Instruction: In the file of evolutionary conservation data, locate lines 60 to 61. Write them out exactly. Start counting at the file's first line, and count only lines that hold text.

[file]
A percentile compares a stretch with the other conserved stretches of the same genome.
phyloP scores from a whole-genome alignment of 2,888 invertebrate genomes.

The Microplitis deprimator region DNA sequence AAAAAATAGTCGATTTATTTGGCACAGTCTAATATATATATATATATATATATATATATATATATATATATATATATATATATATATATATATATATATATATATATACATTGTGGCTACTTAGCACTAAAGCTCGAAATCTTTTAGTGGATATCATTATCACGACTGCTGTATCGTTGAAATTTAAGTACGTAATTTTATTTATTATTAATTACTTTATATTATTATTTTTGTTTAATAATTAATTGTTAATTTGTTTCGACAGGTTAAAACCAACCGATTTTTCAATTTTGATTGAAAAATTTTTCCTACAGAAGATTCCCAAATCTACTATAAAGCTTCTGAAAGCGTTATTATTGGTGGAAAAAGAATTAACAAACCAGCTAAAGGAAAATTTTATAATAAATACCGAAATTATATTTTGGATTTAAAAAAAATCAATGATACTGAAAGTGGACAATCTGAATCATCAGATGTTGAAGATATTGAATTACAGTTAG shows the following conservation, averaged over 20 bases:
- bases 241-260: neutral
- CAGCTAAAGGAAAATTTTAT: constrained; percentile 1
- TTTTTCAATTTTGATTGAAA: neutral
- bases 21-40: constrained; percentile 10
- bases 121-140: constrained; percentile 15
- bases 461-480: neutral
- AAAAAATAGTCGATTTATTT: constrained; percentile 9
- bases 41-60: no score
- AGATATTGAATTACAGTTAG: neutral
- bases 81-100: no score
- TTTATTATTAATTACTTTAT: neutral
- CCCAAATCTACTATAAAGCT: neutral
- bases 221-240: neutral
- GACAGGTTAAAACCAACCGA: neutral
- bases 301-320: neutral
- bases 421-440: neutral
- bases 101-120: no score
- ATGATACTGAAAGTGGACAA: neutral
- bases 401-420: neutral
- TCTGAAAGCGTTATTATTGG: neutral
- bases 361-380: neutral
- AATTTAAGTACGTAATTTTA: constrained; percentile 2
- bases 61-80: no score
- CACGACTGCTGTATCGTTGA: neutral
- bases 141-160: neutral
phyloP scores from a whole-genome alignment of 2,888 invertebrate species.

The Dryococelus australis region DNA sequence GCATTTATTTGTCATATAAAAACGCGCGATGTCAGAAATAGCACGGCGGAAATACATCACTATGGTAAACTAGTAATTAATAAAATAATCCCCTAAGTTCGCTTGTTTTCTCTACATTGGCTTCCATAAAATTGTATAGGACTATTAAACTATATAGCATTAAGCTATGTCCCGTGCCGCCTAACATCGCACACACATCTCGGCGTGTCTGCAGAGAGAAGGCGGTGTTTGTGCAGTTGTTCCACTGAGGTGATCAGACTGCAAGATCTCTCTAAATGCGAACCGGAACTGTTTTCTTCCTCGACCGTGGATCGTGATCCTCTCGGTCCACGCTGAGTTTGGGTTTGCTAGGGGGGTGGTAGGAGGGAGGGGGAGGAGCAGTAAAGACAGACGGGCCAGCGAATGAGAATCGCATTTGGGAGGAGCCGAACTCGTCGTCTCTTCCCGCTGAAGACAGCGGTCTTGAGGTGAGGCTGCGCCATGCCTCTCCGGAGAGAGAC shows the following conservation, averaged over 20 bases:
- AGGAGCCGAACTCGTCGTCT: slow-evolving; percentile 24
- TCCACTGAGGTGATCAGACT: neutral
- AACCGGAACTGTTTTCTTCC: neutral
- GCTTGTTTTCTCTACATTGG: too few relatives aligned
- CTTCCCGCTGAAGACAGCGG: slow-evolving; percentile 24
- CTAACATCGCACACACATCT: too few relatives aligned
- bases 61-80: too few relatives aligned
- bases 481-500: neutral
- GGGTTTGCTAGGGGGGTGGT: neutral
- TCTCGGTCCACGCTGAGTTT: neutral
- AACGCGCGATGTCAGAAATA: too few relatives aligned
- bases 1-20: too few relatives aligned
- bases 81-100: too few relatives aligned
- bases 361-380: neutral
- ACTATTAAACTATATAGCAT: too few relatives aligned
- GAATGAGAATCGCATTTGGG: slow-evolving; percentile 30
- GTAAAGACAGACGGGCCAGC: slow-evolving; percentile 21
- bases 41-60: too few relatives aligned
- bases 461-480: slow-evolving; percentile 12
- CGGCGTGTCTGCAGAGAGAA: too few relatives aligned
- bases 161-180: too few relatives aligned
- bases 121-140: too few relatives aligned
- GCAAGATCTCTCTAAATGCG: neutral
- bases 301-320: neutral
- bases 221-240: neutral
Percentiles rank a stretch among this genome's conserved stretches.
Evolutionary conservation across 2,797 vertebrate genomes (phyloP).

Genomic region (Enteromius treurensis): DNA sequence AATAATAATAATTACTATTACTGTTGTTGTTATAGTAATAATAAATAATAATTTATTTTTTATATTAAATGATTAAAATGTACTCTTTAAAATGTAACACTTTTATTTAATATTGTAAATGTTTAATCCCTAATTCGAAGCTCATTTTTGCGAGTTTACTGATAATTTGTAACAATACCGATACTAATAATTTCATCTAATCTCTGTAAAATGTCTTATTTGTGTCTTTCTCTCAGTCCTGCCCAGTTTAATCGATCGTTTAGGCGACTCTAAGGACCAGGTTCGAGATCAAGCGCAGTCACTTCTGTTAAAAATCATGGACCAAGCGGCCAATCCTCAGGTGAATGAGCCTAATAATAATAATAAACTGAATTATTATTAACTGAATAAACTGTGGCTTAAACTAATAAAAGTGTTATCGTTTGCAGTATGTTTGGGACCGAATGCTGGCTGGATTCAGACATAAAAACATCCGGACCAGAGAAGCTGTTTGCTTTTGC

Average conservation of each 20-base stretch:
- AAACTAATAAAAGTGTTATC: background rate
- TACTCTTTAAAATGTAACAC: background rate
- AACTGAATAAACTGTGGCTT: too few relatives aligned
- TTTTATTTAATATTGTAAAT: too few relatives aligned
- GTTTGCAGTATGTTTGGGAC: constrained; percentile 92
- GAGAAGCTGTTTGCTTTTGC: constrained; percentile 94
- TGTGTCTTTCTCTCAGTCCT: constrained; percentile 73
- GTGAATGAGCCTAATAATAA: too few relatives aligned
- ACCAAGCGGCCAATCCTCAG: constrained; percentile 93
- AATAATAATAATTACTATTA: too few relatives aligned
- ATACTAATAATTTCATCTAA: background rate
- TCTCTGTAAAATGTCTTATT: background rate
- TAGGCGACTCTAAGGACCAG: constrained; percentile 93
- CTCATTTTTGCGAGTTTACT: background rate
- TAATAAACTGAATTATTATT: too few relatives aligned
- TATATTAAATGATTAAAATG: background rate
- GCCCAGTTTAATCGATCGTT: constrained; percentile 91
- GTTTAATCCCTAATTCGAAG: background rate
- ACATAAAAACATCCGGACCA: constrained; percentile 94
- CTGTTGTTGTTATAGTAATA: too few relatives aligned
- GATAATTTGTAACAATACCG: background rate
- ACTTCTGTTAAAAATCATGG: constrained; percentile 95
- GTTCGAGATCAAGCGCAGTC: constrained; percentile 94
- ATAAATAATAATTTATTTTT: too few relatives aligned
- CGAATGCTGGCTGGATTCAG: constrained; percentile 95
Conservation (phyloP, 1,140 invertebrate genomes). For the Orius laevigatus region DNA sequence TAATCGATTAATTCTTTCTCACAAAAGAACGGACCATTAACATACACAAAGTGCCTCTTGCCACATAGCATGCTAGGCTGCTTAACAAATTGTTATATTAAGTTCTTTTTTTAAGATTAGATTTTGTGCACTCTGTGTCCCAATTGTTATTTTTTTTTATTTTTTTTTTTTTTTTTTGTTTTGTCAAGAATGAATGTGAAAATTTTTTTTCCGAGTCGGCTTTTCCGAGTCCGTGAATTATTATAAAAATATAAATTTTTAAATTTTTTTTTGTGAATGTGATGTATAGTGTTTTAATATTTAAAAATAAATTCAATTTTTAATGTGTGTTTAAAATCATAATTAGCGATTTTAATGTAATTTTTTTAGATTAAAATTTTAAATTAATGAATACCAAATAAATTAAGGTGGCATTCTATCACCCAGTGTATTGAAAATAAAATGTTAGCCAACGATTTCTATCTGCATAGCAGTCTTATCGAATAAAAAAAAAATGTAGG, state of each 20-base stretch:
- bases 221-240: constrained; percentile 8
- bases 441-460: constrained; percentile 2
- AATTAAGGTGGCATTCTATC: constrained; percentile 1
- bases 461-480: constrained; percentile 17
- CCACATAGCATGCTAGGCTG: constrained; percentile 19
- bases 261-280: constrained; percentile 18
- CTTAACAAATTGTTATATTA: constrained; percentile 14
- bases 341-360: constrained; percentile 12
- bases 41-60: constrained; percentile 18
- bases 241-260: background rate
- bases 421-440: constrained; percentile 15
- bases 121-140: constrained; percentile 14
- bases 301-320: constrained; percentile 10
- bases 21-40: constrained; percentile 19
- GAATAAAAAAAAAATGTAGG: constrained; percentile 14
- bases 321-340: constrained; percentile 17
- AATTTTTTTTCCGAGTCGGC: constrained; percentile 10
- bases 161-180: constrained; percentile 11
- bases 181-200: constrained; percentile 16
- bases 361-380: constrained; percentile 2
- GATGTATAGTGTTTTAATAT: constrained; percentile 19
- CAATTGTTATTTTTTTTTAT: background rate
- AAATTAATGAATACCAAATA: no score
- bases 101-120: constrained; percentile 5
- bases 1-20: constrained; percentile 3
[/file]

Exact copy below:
- AAACTAATAAAAGTGTTATC: background rate
- TACTCTTTAAAATGTAACAC: background rate